Menstuff® has compiled the following information on how boys
are falling behind and have been for many years.
In gender wars, advocates for boys battle
In gender wars, advocates for boys
Eventually, society's focus on the plight of girls stirred a backlash from boys' advocates. Drawing little media attention at first, their arguments gained both statistical strength and often uneasy support in a culture where gender inequities have long made Americans defensive and edgy.
"We need to get beyond the gender wars," said Elena Silva, a research director at the American Association for University Women. "Wanting both boys and girls to succeed - we don't think that's a zero-sum game."
Many accuse Silva's group, however, of lighting the fuse by commissioning a landmark 1993 report: "How Schools Shortchange Girls." It triggered waves of teaching seminars and education grants to lift girls' spirits, grades and career goals in traditionally male fields.
By decade's end, the report came under fire for its use of data - overlooking girls' higher grades and college admissions while underreporting the struggles of many boys. The American Association for University Women also did not disclose poll results showing broad agreement among students of both genders who thought girls enjoyed better treatment by teachers.
"What was so bizarre," said Joe Manthey, who now leads school programs for boys in California, "is that it came out right at the time girls had overtaken boys in almost every area.
"It was phony ... and it was harmful."
American Association for University Women spokeswoman Jean-Marie Navetta said the harshest critics "seemed hell-bent on finding issues" but the research accurately reflected troubles for girls at the time, "though now we're seeing girls doing better and boys who are lagging."
The report helped raise awareness that "specific with each gender, there are issues we need to address ... I don't know of any harm in that fact," she said.
The rallying around girls swelled as the 1990s clicked on:
The Ms. Foundation for Women launched "Take Our Daughters to Work Day." More than 10 million parents invited girls to explore the career world, leaving sons to stew in class.
Psychologist Mary Pipher examined the dispirited teen girl in "Reviving Ophelia," a top-selling book that still serves as scripture for parents helping their daughters through the bumpy years of early adolescence.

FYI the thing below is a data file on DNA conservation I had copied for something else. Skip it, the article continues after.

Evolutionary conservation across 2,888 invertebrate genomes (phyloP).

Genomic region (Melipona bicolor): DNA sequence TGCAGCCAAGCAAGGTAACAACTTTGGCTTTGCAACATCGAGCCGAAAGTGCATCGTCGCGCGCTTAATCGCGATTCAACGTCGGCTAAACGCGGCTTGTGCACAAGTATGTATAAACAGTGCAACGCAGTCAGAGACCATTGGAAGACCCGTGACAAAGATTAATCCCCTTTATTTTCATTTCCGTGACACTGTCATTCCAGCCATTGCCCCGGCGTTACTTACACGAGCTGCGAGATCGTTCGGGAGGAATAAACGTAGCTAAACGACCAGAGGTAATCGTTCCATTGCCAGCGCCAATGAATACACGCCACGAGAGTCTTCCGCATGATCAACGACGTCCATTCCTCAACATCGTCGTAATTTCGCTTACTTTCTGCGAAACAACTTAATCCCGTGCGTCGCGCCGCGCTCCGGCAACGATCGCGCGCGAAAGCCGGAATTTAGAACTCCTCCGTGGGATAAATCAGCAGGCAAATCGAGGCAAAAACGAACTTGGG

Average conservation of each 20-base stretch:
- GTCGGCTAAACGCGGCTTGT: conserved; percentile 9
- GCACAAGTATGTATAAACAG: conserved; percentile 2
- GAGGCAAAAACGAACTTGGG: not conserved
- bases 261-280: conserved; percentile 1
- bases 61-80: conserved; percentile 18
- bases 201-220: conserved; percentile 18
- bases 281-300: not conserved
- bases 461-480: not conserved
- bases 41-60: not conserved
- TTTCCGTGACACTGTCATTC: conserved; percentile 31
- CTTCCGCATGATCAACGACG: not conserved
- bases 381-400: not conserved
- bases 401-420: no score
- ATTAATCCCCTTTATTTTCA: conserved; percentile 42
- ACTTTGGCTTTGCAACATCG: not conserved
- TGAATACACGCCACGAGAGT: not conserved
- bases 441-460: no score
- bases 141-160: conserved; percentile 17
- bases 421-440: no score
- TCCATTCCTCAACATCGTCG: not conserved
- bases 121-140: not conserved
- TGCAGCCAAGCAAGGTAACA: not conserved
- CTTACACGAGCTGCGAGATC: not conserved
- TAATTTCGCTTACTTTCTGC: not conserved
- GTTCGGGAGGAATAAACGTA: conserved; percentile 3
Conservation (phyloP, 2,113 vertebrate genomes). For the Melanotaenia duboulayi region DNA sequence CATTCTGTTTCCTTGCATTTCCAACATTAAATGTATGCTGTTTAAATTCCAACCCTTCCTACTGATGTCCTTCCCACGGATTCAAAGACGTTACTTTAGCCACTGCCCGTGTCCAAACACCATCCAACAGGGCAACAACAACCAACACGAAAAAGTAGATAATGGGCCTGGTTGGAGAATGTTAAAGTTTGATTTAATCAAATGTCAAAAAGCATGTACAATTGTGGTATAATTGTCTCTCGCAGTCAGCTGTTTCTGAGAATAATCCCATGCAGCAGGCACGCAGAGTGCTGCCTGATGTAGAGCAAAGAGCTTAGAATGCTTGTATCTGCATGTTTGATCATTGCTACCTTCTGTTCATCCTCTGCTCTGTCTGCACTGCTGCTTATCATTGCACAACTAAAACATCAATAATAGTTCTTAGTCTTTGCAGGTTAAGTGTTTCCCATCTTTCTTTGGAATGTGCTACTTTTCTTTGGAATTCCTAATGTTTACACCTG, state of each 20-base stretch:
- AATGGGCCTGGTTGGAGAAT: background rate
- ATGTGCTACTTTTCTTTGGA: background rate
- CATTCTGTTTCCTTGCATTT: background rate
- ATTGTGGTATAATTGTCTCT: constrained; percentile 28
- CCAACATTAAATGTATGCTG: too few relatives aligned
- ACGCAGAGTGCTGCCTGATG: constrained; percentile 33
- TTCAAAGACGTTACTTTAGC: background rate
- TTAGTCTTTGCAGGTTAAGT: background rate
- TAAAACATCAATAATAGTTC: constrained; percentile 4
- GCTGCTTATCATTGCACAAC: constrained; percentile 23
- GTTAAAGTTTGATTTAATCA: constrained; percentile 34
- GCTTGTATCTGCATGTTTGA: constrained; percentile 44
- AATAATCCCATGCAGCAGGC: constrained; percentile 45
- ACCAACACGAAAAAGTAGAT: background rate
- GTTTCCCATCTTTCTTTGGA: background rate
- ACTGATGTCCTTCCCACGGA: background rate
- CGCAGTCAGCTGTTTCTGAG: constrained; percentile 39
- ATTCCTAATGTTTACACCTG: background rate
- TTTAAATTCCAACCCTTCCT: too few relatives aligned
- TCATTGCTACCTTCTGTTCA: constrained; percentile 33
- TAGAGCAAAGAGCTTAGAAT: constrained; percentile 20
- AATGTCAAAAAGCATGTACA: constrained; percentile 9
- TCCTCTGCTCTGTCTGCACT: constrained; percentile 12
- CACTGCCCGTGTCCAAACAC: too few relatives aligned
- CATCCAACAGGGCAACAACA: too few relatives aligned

Colleges and courts stepped up enforcement of Title IX, the 1972 federal initiative to combat gender bias in schools. Advocates credited the U.S. women's soccer victory in the 1999 World Cup to schools finally taking girls' sports seriously.
The self-esteem of our daughters, of course, needed attention and still does: As teens they attempt suicide more often than boys, although boys are almost five times more likely to complete the task.
When it came to school, however, critics over time lined up to argue that girls' struggles had been hyped by a leftist teaching establishment bent on quelling overactive boys.
Author and culture critic Christina Hoff Summers looked back at the American Association for University Women report and decreed it "The War Against Boys," a blistering book excerpted for the cover of Atlantic Monthly in 2001. If many girls felt neglected in class, Summers noted, they were more likely than boys to stick with the program - graduating at higher rates and joining more advanced placement courses. They earned lower grades than boys in physics but hardly any other course.
Today, Silva says, "Yes, boys are absolutely in trouble," along with girls.
Title IX faces its own battles. A coaches' group filed suit claiming the federal provisions discriminate against men, as universities feel compelled to cut wrestling and men's gymnastics.
As for "Take Our Daughters to Work," some groups dangled lawsuits in front of public employers for favoring girls. The Ms. Foundation changed the title three years ago to "Take Our Daughters and Sons to Work."
Foundation president Sara K. Gould said her group has now placed boys on a front burner - in hopes they will become more compassionate men and less likely to assault women: "There needs to be a redefinition ... of what it means to be a man."
Such talk gets gender warriors on the other side loading their muskets.
"When girls were thought to be hurting in schools, the approach
was to change the schools," said boys advocate Manthey. "When it's
boys who are in trouble, people say, `Change the boy.'"
Source: Rick Montgomery, www.kansascity.com/mld/kansascity/news/nation/13348609.htm
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